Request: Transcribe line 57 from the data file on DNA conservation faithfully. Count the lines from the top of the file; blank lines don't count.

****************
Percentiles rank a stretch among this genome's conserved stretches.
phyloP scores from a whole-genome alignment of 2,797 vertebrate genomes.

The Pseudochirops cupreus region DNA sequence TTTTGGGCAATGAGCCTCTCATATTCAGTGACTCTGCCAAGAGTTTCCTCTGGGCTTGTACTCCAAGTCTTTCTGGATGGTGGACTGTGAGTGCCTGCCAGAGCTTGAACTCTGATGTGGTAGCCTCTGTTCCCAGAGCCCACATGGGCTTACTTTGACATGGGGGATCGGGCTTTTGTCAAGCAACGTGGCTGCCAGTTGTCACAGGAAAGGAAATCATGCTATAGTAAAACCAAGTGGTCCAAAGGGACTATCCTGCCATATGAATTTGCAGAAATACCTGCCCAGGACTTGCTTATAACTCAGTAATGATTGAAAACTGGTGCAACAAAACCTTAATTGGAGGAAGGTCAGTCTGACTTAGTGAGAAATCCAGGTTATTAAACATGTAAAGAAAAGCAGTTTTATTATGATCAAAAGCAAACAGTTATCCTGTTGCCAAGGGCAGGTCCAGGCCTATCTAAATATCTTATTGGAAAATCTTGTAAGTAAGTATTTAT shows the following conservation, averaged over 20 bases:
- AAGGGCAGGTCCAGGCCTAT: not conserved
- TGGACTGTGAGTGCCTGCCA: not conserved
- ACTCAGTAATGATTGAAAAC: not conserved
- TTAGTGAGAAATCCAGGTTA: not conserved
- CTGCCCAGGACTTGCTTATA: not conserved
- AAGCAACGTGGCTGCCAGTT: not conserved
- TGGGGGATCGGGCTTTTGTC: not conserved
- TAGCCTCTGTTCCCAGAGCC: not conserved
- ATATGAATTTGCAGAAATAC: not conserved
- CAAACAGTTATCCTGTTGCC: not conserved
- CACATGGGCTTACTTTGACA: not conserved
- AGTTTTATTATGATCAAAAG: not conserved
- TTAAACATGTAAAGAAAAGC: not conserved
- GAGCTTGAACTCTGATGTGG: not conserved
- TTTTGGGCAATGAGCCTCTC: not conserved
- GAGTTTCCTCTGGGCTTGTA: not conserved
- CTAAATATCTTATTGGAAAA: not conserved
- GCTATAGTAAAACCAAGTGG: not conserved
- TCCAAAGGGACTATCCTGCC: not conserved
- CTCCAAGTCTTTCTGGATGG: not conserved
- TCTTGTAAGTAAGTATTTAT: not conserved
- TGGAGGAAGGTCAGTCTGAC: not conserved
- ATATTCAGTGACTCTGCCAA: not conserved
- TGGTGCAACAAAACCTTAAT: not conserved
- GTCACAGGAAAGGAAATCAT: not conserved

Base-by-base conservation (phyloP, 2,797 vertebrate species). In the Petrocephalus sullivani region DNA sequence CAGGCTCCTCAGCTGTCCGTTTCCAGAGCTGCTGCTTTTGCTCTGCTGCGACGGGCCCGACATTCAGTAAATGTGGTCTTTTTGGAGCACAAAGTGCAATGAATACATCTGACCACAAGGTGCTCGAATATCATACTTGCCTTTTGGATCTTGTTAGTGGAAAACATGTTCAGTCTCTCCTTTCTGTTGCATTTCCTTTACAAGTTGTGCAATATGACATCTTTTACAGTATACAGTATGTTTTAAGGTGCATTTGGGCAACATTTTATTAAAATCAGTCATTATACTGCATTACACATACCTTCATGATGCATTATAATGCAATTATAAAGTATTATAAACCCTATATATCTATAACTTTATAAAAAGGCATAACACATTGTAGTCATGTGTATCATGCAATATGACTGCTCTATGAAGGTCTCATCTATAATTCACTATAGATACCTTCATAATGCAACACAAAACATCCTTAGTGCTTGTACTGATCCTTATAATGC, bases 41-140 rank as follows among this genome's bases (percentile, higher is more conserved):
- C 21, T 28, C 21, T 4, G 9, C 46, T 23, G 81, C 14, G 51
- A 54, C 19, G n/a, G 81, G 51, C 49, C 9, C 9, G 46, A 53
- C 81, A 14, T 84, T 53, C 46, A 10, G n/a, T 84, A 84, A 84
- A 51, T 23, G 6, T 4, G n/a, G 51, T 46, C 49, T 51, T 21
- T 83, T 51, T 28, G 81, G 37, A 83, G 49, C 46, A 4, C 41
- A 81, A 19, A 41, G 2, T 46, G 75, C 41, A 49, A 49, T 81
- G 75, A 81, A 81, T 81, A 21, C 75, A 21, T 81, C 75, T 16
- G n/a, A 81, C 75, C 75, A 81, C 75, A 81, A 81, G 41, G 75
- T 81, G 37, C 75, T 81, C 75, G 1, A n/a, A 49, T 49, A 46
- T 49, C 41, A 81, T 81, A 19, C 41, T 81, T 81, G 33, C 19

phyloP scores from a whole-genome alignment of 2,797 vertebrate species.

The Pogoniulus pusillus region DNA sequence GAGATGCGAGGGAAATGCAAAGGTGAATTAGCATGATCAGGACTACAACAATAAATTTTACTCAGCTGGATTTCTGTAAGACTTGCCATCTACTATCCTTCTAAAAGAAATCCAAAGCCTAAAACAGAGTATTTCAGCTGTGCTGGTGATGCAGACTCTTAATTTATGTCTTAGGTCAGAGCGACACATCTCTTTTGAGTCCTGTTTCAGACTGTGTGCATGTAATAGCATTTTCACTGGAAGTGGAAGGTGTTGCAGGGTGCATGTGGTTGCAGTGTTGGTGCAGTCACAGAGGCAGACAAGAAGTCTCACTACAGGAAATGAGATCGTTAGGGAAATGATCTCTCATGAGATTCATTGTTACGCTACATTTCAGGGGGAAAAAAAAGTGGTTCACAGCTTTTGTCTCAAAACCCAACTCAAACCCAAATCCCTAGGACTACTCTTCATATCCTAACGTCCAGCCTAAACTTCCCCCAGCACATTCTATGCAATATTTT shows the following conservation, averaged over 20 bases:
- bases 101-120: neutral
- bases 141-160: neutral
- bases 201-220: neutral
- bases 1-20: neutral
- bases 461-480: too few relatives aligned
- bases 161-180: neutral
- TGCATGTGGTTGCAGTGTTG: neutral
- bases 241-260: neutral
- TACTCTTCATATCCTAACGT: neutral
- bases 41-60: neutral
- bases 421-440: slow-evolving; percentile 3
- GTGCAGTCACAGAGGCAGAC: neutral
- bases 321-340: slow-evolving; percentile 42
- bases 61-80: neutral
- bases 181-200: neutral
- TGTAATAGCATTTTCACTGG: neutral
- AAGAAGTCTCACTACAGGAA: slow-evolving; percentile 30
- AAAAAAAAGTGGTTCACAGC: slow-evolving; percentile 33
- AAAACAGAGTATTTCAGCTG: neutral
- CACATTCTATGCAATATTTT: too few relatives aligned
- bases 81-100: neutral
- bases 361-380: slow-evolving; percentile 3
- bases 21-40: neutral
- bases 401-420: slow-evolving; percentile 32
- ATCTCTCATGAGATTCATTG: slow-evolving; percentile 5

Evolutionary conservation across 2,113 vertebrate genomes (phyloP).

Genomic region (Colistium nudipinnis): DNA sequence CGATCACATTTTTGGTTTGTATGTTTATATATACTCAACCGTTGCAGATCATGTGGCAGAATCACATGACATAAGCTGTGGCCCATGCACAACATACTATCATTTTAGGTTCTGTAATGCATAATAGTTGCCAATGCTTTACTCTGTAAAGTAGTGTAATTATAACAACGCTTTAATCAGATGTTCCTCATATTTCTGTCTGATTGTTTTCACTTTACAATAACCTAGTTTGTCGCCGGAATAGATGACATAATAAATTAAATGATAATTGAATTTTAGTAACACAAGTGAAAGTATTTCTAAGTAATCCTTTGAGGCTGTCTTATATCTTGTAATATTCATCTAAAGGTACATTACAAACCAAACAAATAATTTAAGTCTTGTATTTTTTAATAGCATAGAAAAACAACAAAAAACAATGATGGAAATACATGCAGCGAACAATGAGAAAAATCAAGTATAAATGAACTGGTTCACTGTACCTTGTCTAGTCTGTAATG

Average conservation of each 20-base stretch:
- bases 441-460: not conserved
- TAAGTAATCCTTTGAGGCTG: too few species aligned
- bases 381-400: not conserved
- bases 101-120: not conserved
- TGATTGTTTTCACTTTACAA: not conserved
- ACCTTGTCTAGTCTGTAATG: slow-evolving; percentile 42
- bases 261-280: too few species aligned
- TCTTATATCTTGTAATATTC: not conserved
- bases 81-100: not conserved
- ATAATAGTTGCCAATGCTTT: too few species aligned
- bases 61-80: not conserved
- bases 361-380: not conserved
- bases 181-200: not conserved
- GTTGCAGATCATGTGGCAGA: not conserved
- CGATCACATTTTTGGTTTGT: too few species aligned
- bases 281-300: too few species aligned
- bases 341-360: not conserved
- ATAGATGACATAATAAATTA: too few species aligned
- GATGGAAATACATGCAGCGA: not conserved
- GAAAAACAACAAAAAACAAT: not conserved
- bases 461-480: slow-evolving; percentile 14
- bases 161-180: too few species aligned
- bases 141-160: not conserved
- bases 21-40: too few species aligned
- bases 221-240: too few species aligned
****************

- TGTAATAGCATTTTCACTGG: neutral